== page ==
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Richard Brooks's picture
Co-Founder and Lead Software Engineer, Reliable Energy Analytics LLC

Dick Brooks is the inventor of patent 11,374,961: METHODS FOR VERIFICATION OF SOFTWARE OBJECT AUTHENTICITY AND INTEGRITY and the Software Assurance Guardian™ (SAG ™) Point Man™ (SAG-PM™) software...

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  • Dec 20, 2020
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The author of this article, Eric Byers, is a well known cybersec expert in ICS communities. His new Company, adolus, is working to help companies identify risks in software supply chains. Other companies are also working on software supply chain risk assessment solutions, e.g. Fortress and, my Company, Reliable Energy Analytics LLC. Solutions for software supply chain risk assessments are really just in their infancy, however their valuable role in helping companies identify and prevent harmful software from being installed is becoming an imperative. There is much room for improvement with these software risk assessment tools, however the solutions available today are effective at identifying known culprits and notifying Companies of the inherent risk they face if they decide to install a "Risky" software package.  It's surprising to me that more Companies are not using software supply chain risk assessment solutions to protect themselves from harm - maybe the Solarwinds incursion will serve as a catalyst for greater adoption for these solutions.  Here are some key takeaways from Eric's article that I find insightful, pragmatic and prudent:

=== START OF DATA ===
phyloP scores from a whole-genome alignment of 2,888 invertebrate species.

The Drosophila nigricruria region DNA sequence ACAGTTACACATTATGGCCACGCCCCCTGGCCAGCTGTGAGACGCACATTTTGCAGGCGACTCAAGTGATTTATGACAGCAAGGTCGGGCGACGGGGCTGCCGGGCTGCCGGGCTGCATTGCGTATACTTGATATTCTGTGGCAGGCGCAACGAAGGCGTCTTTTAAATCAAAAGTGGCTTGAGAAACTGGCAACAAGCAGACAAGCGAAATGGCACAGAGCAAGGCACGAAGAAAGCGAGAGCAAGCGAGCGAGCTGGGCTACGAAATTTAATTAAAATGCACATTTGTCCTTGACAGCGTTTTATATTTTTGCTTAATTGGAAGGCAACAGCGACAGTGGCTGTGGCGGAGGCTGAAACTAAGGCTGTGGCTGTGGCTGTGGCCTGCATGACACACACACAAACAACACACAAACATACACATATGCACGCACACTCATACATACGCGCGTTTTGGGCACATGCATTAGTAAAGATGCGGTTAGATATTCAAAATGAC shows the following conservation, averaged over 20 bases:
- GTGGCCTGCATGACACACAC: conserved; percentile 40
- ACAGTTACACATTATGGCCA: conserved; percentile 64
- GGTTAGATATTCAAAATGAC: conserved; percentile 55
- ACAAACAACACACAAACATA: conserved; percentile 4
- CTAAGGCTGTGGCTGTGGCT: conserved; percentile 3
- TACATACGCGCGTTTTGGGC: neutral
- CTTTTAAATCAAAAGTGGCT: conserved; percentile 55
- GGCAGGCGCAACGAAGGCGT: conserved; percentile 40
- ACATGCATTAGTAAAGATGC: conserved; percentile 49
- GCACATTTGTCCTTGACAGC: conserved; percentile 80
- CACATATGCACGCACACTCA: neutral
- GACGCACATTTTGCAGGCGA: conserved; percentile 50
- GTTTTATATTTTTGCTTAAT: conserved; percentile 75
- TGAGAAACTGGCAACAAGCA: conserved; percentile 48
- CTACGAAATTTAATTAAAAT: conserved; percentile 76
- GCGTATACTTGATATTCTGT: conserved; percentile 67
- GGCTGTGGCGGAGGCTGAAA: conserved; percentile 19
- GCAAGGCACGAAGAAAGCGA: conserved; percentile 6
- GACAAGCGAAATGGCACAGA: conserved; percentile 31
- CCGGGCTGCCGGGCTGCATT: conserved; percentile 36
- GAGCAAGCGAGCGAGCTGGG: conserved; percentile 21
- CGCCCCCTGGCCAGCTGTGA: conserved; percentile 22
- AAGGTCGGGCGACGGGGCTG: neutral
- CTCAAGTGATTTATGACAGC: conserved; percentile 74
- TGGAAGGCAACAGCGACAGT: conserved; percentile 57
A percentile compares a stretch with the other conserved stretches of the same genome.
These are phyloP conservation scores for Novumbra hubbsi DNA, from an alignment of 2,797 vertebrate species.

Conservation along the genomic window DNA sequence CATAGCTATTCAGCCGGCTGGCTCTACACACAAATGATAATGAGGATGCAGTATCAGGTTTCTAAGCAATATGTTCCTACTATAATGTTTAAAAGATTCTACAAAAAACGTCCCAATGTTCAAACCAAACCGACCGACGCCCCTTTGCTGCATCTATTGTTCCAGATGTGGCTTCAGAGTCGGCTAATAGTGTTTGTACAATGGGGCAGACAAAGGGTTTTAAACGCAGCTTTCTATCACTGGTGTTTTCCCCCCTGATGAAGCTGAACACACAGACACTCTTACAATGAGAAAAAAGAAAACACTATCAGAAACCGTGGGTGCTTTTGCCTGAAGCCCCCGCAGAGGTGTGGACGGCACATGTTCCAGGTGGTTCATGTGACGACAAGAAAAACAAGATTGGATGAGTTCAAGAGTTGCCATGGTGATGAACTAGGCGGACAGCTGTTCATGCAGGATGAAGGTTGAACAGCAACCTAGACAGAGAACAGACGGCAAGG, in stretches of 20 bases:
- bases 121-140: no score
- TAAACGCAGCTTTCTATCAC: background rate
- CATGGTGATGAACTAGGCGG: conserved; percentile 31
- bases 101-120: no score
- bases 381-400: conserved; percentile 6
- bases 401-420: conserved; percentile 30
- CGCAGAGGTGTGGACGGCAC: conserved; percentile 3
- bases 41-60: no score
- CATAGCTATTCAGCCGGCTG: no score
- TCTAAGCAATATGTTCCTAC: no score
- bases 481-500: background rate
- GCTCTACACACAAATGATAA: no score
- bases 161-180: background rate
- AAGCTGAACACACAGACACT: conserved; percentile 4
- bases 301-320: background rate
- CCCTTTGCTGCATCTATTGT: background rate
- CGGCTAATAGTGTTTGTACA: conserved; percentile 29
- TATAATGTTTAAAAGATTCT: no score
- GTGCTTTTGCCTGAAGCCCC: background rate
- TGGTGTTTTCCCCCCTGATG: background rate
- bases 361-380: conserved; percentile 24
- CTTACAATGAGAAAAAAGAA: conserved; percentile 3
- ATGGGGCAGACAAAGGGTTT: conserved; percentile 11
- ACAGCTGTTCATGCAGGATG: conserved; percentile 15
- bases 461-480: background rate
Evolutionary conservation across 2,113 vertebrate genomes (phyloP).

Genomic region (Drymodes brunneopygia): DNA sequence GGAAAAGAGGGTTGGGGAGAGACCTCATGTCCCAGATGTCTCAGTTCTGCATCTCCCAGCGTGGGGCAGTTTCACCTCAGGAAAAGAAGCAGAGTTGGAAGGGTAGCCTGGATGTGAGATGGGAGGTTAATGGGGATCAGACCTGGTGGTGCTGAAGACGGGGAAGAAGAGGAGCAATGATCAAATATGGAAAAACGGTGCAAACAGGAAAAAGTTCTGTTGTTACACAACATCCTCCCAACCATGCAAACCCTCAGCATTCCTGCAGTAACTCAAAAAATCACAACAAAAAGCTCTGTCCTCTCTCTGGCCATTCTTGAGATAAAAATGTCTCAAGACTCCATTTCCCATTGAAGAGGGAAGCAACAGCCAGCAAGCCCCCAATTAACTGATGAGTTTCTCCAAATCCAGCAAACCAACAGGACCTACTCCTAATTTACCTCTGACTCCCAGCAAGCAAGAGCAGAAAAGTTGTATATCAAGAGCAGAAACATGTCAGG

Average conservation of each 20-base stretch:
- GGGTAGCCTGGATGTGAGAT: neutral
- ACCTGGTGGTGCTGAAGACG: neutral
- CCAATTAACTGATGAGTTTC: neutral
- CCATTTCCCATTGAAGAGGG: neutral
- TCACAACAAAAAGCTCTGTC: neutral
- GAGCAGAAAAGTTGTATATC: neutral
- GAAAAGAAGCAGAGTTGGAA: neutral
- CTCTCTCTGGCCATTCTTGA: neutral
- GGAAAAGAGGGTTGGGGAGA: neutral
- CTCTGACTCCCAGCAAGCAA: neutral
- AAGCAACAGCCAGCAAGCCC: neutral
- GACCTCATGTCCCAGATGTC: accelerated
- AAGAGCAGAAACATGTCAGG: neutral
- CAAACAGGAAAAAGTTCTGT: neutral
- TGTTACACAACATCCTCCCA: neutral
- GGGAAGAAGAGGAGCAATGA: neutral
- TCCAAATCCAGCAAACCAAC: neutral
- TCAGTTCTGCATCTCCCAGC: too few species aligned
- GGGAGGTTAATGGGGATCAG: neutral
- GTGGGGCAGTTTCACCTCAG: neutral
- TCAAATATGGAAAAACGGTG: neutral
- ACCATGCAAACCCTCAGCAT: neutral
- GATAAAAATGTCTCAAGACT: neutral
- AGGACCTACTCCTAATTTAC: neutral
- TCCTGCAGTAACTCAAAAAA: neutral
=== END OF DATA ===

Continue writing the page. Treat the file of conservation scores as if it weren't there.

• This blog is not going to tell you that there is a silver bullet out there. There isn’t. Supply chain attacks are very difficult to detect. But the lack of an easy solution doesn't mean we can't learn from the attack (and make life much more challenging for the next attacker).